We all are taught to read and write, but how many of us were ever taught to listen with more intention than simply being quiet, biding our time until it was our turn to talk?
Listening can be especially hard when we feel we already know the answer, or have other demands pressing down upon us, or just are not interested in the information the other person is intent on sharing.
What if I told you that that listening is the secret to your success? And that you can learn everything you need to know about listening if you only follow three simple rules?
People who are great listeners have three things in common:
They remember they have two ears and one mouth and that these should be used in direct proportion to one another.
Some people hog the conversation and the spotlight, forgetting that they already know their own thoughts and if they are to learn anything new, they must listen to what others have to say.
If we want to make a difference to others, we encourage them to continue speaking by maintaining eye contact, asking questions, and responding nonverbally. When we do, we show them they are important to us.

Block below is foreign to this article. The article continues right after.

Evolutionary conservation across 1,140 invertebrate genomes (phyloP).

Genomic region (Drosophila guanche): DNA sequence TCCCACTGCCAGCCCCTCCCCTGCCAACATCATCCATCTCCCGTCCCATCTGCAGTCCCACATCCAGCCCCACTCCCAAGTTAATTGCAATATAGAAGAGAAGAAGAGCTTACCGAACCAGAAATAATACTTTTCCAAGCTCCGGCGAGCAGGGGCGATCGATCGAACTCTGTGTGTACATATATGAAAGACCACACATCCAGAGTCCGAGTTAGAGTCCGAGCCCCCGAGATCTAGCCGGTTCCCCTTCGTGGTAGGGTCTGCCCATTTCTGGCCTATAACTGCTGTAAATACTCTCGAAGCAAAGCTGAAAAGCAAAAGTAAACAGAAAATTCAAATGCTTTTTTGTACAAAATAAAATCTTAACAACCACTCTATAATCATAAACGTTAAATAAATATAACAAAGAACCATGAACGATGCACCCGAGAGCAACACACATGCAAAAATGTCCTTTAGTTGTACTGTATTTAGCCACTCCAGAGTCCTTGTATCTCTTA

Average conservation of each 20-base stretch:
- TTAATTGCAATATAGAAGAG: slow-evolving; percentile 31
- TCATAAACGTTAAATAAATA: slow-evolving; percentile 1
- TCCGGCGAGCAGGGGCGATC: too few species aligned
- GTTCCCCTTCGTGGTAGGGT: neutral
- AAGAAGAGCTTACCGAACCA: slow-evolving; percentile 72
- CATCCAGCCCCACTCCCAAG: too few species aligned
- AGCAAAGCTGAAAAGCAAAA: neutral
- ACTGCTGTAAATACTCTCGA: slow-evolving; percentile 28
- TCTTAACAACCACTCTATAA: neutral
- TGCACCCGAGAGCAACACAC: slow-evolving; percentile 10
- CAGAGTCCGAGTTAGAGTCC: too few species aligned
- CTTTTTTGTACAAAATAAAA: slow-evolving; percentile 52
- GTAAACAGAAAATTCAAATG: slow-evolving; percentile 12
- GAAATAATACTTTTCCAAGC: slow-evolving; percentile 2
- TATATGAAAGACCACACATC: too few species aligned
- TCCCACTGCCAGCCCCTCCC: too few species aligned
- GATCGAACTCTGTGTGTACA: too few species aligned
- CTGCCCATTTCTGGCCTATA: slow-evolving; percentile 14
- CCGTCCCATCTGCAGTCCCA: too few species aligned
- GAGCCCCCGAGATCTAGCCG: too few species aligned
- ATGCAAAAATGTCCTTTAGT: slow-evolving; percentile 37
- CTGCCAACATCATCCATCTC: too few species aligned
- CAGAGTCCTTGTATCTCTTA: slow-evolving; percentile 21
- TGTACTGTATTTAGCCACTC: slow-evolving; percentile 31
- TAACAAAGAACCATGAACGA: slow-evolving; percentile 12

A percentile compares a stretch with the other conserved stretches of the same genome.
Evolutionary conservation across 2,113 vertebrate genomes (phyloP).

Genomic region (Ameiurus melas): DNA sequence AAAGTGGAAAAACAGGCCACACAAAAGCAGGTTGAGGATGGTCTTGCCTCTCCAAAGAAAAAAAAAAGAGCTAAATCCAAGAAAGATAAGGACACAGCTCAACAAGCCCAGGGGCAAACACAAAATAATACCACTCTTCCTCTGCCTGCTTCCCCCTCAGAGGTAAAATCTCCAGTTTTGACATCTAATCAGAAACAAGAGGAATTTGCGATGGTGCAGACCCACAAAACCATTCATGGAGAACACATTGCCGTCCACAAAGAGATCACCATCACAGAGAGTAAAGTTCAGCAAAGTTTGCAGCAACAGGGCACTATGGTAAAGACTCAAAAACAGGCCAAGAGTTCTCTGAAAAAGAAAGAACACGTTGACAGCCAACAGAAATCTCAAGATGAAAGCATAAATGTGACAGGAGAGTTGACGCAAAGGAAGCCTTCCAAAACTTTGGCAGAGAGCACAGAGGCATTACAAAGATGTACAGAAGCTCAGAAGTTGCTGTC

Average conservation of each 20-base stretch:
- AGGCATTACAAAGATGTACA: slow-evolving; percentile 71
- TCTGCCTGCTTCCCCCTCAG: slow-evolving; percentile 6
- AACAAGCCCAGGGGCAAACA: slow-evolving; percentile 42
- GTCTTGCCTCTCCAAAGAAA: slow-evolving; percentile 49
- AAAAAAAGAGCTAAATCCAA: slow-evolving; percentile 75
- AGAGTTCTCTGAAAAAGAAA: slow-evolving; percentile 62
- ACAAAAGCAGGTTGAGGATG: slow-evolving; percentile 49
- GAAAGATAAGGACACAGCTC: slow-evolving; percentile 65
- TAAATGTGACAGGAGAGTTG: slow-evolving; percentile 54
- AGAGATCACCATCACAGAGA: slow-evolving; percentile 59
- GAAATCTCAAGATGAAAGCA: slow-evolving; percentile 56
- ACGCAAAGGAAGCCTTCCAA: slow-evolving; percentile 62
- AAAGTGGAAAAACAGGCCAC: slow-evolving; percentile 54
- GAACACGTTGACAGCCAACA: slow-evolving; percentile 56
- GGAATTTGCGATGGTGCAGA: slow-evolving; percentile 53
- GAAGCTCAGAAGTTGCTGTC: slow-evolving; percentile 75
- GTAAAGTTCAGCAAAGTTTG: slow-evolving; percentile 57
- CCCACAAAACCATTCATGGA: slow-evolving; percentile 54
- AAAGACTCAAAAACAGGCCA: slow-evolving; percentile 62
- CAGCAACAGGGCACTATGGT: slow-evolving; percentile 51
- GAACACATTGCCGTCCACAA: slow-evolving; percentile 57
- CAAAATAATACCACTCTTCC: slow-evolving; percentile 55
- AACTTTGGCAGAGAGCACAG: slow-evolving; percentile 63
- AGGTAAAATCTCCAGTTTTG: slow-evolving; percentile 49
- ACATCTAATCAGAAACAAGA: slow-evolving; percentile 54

They keep the hearing aid turned up to catch everything that is said.
Some people simply cannot hear anything said by others they do not respect as equals. Others choose to hear those things that feed their ego while selectively ignoring all else.
If we want to make a difference to others, we practice listening closely to everyone who speaks to us, no matter their social status relative our own, and no matter what it is they say. When we do, we give them the gift of connecting with us on some common ground.
They focus on listening well.
Some people multi-task by checking email, texting, or engaging in some other task while appearing to listen to what is being said. When they ask questions, or are asked question, it becomes apparent their attention was someplace else.
If we want to make a difference to others, we show them by our actions that we want to connect with them and that their words are important to us. When we do, we give them the gift of our full attention.
Life Is Honest, Open and True: The only way we learn to listen is to practice it, with focused attention and patience and a sense of curiosity about what the speaker has to say. When we master the skill, our effort to show respect and to connect is rewarded by the respect and trust shown to us.